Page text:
Now really on the quest, he turned over the info to his wife, a gifted researcher and genealogist. Within days, the evidence piled up and facts matched. This was beyond a shadow of a doubt the person he'd been searching for his whole life. Next question was – to make contact or not, and if so, how? He had a phone number, but really didn't think that was the best option. She could have a family of her own, perhaps he was still a dark secret from her past. His wife said, write a letter, include pictures.

So the man sat down and composed a letter, explaining who he was, what his life had been like, and that he wished to have contact with her. He stressed that this was a one- time attempt, and that he respected her privacy, and if she did not answer back, he would understand and move on. He mailed off the letter and waited for a response. A week passed and his heart sank. She must have received the letter by now, his wife reasoned over dinner. She's married and you're still a secret.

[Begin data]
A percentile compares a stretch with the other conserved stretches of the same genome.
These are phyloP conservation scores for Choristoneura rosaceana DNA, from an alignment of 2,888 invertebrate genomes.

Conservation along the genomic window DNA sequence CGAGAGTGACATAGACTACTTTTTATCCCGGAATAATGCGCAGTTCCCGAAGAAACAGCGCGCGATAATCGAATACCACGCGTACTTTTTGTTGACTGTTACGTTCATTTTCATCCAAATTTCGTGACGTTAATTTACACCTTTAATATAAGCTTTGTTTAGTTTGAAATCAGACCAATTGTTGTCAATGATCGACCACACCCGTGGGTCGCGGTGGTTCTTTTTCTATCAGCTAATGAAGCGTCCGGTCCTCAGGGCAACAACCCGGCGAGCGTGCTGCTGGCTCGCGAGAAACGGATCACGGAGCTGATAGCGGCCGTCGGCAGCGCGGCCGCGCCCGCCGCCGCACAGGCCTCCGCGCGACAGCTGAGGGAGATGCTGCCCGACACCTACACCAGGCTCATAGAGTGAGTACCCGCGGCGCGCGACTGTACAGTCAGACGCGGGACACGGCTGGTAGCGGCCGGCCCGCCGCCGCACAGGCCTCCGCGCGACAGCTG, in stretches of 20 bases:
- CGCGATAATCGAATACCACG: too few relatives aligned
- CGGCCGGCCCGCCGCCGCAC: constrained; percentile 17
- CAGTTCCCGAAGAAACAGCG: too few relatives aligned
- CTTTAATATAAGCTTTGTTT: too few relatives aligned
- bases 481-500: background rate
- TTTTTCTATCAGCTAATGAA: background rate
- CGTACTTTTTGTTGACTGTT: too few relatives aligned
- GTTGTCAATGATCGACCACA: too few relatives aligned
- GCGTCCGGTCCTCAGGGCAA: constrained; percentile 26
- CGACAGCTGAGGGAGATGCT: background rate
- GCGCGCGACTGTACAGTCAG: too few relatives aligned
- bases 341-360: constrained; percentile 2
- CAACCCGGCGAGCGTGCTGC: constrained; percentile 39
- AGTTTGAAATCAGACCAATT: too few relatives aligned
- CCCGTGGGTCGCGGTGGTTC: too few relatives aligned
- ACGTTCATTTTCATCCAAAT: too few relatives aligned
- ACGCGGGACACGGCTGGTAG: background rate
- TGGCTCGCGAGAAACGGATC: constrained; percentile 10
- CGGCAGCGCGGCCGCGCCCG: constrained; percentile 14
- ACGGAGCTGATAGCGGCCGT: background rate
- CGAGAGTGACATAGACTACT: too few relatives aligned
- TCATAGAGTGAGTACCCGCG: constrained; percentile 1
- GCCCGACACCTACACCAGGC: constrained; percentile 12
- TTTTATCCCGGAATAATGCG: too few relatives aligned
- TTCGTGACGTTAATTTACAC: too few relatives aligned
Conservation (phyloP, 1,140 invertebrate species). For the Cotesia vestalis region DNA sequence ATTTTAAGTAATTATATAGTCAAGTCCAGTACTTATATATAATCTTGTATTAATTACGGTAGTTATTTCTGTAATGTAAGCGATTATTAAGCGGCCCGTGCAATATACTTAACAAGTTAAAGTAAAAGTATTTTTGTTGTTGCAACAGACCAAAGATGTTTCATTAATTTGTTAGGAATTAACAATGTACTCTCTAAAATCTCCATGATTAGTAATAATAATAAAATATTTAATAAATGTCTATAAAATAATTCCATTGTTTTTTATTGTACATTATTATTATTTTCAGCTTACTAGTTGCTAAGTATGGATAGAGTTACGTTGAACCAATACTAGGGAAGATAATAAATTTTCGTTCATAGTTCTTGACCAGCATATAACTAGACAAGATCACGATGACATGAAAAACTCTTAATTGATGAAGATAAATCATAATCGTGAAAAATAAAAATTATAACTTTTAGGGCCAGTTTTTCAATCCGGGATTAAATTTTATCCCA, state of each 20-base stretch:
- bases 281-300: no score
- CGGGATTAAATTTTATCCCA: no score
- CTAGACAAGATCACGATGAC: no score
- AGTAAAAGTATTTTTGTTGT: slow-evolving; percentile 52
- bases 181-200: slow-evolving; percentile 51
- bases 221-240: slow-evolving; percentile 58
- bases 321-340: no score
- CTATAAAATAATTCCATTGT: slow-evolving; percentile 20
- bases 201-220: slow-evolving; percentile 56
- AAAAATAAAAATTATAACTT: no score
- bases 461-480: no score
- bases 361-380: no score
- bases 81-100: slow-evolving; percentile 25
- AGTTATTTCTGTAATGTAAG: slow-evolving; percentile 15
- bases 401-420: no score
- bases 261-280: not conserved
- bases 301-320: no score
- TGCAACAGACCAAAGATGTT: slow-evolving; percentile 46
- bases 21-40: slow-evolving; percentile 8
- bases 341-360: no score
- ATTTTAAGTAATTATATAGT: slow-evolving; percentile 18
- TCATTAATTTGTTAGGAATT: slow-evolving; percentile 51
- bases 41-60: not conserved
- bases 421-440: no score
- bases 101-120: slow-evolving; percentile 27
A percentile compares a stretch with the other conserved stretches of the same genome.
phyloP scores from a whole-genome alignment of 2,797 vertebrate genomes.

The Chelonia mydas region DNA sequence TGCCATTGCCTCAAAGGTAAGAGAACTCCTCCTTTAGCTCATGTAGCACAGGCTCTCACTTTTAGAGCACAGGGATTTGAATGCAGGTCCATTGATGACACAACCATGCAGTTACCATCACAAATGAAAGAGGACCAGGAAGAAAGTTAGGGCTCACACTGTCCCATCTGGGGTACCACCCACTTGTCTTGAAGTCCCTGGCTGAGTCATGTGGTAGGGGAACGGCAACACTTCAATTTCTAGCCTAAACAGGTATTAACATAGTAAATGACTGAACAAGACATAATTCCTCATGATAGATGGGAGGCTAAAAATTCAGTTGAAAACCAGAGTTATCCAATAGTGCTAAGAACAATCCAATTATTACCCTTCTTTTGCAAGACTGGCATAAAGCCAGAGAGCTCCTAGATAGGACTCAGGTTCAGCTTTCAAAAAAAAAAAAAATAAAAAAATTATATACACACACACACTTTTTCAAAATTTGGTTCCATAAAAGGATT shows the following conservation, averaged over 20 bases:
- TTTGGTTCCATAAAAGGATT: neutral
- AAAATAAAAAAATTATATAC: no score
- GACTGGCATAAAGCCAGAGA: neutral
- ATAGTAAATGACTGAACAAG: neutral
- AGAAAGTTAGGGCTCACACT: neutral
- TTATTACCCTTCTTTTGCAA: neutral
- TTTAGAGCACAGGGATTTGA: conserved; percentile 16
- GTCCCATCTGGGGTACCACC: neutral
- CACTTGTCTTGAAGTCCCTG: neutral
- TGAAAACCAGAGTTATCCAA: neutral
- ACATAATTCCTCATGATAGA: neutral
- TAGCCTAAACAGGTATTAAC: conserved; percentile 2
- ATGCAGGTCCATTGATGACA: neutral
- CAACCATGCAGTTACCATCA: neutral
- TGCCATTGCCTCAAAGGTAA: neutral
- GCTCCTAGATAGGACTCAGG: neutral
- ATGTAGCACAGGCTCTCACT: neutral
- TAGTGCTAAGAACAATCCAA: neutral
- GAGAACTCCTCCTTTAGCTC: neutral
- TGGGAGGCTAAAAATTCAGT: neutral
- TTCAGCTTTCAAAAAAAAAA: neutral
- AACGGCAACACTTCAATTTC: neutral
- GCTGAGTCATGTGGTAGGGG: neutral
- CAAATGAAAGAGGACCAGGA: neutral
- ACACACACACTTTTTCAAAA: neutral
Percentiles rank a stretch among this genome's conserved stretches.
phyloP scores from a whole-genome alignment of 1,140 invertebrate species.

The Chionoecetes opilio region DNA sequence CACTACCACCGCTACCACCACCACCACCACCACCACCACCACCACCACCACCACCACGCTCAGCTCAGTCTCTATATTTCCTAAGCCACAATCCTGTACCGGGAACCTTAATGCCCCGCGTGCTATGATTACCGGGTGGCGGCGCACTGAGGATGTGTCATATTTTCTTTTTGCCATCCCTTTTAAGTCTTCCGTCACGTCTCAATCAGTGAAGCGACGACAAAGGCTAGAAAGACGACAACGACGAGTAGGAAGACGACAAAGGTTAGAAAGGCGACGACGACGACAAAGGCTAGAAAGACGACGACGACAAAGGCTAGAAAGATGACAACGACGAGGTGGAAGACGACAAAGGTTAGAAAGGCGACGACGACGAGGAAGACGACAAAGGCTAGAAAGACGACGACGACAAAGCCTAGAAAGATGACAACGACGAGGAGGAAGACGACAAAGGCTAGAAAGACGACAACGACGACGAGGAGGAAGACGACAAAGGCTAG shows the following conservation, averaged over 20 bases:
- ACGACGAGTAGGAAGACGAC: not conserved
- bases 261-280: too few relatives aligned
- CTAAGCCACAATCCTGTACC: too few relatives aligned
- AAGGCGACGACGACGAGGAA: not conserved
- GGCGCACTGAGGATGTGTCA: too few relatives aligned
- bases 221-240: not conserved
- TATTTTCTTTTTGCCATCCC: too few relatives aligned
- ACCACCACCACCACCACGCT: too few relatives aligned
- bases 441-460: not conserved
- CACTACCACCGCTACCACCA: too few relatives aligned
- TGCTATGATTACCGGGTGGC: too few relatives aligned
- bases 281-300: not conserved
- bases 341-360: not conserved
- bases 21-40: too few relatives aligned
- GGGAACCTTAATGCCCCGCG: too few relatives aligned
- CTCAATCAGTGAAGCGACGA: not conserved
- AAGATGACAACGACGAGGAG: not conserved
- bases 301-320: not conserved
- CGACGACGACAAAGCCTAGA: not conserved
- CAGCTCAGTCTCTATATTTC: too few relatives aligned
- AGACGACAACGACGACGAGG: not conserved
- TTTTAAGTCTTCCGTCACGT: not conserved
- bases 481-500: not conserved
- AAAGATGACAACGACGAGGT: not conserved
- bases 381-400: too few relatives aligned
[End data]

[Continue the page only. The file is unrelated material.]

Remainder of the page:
The next day, the man was on the phone with his son, when call waiting kicked in, he looked at the phone, saw the area code, and abruptly rang off with his son. He missed the call. He studied the number for a moment. Correct area code. Fingers trembling, he hit the redial key, not sure of what was about to happen. He was home alone, nervous, would this be the wonderful moment he'd been waiting for or a terse rejection, his hopes and dreams forever dashed?  Would the mystery remain a mystery or was this the revelation?

The phone rang on the other end and was answered. A voice with the lilt of Ireland said, "Hello." On the off chance of maybe a wrong number, he said, "Hello, I'm returning a call I just missed from this number."

The lilting voice answered back, "Is this Kevin?" The man answered back, "Yes, it is," and his hands shook as he waited for her answer.

“This is your mother." They both burst into tears of joy, and when they recovered their composure, she said, "What took you so long to find me?" After fifty-six years, the quest was at its end.

All her life, she'd waited for him to find her. She knew nothing more of him than a brief glance through a nursery window when she signed off her rights to him when he was three months old, a little redheaded boy, now grown to a grey-haired man.